There isn't much, really. First, solder the microcontroller's socket to the perfboard, then the socket of the driver. I didn't use a socket for the driver initially, which I regretted later...
Here is a schematic.
If you do this in a clever way, there will not be too much effort in connecting the driver to the controller. Port B controls the common cathodes, so all port B pins connect to the driver inputs (green). PB0 is on the wrong side of the controller, but that is no problem. PB6 and PB7 are somewhat out of place. I simply used two wires to connect them. That won't win me a beauty contest, but the electronics will vanish under the cube anyway. Make sure that PB6 and PB7 are connected in the right order: It changes between the controller and the driver.
OK, start by positioning the two ICs/sockets. Note that there is an offset of two holes on the board.
Now, connect port B to the driver. Start with the conveniently placed ports 1 to 5. I didn't even use wires, but it might be easier to do so.
Now turn the board over and connect the two ground pins of both ICs.
Next, connect port 6 and port 7 using wires. Note that the yellow and white wires are changing order.
On the bottom side, connect port 0 to the driver (here marked in yellow) and connect analog and digital ground on the ATMega8 (black wire, white outlines).
Also connect digital and analog Vcc pins (red wire, pins VCC and AVCC) and GND pins.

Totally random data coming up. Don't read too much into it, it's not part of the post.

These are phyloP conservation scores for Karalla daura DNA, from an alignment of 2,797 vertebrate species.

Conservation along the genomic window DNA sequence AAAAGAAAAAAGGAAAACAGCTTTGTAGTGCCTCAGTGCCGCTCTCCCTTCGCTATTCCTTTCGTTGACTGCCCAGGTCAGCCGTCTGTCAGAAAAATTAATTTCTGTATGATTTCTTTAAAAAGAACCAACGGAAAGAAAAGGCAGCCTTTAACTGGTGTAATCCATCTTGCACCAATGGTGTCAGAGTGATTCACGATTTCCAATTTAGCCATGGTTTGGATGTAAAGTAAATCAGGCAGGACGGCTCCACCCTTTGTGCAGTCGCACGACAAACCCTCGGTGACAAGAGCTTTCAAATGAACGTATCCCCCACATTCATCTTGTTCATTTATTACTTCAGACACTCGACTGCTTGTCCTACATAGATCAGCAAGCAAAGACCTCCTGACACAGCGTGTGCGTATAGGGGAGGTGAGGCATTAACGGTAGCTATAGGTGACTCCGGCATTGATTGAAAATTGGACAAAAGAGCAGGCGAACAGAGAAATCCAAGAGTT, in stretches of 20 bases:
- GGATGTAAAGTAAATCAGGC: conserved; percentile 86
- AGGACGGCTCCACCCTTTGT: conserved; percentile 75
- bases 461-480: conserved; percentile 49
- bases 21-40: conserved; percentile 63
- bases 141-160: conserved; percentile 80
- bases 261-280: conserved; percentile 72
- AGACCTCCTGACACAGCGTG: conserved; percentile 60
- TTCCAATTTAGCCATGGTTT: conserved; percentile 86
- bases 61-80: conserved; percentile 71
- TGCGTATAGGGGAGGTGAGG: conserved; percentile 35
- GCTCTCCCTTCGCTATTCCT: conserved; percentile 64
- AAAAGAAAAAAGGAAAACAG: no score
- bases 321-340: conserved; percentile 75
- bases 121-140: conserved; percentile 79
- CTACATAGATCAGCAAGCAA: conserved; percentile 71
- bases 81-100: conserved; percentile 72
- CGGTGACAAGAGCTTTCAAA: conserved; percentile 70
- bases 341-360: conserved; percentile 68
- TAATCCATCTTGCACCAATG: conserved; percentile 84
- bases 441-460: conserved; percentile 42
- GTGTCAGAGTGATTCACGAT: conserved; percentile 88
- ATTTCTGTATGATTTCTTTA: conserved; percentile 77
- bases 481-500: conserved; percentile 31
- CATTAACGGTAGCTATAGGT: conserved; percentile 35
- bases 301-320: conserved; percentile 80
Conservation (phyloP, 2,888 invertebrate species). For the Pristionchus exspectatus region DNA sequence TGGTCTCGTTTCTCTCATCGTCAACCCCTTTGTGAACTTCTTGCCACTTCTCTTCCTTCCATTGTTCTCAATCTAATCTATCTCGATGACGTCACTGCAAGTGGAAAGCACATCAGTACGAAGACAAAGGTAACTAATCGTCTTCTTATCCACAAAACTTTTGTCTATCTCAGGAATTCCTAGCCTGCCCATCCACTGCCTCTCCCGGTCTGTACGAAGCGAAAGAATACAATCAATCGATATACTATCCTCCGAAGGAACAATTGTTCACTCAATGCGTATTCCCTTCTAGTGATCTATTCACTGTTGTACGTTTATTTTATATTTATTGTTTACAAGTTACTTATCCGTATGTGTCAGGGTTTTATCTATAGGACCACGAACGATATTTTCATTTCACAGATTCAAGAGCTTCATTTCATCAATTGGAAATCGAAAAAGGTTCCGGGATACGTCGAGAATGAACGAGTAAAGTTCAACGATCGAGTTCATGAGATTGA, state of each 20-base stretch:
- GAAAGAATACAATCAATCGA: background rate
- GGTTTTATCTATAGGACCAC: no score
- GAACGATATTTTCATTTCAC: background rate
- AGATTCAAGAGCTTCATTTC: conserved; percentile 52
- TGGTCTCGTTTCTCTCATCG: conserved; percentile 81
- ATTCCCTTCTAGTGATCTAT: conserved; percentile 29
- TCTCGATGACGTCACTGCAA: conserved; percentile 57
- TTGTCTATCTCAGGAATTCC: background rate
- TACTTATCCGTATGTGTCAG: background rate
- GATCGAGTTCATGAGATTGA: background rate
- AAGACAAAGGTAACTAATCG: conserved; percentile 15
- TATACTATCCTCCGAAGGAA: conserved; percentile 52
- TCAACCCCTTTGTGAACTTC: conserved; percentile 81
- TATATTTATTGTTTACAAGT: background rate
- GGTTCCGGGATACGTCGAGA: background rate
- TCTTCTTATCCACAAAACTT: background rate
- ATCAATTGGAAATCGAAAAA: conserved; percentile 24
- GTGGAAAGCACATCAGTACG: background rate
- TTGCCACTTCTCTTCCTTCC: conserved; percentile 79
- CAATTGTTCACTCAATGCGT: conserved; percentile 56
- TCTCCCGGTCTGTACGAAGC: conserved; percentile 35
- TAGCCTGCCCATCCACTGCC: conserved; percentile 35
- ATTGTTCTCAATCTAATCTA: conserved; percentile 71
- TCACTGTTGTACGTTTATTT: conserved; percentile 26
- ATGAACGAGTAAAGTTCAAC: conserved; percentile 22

Finally, add a red and a black wire to the ATMega's Vcc/Gnd pins do connect your battery. Done!
Now we have to connect cube and electronics. For this we need another sixteen wires. Let's start with the common cathodes, i.e. the LED groups. So far that vertical wires from each group just end on the board. Now we need to connect wires to each of them.
And we connect them to the driver output. Start with the top right group, then connect the top left group. Continue with the second level. Keep alternating between right and left.
Do exactly the same thing with the bottom layers (layer 3 and 4). Alternate between right and left as shown.
Now connect the columns of the cube. Here is how. This time there is no driver; the columns of the cube are directly connected to the microcontroller. Here is a bottom view of the cube. Every column is shown with their respective controller pin.
Again, begin by soldering wires to the "feet" of the columns, i.e. the anodes of the LEDs.
Connect the LEDs in the right order. Start in the corner and connect all four LEDs of one row.
Then connect the LED anodes of the second row. Here, two columns are connected.
And the last two anodes are done.
If your wires aren't too long, you can flip the electronics over and hide the wiring.
I fixed the two parts of perfboard to each other with a few pieces of wire. I soldered them to one board, inserted threaded them through the other board and just bend them at 90°. See the picture below.
And that is the hardware completed. In the picture below, there is a pigtail connected to the ISP pins of the controller. I used that to program the controller while I kept adding new patterns. Depending on your means of programming, you might or might not need this.
So, all that is left is the software. A brief description and the final part of this project will be posted in part 4.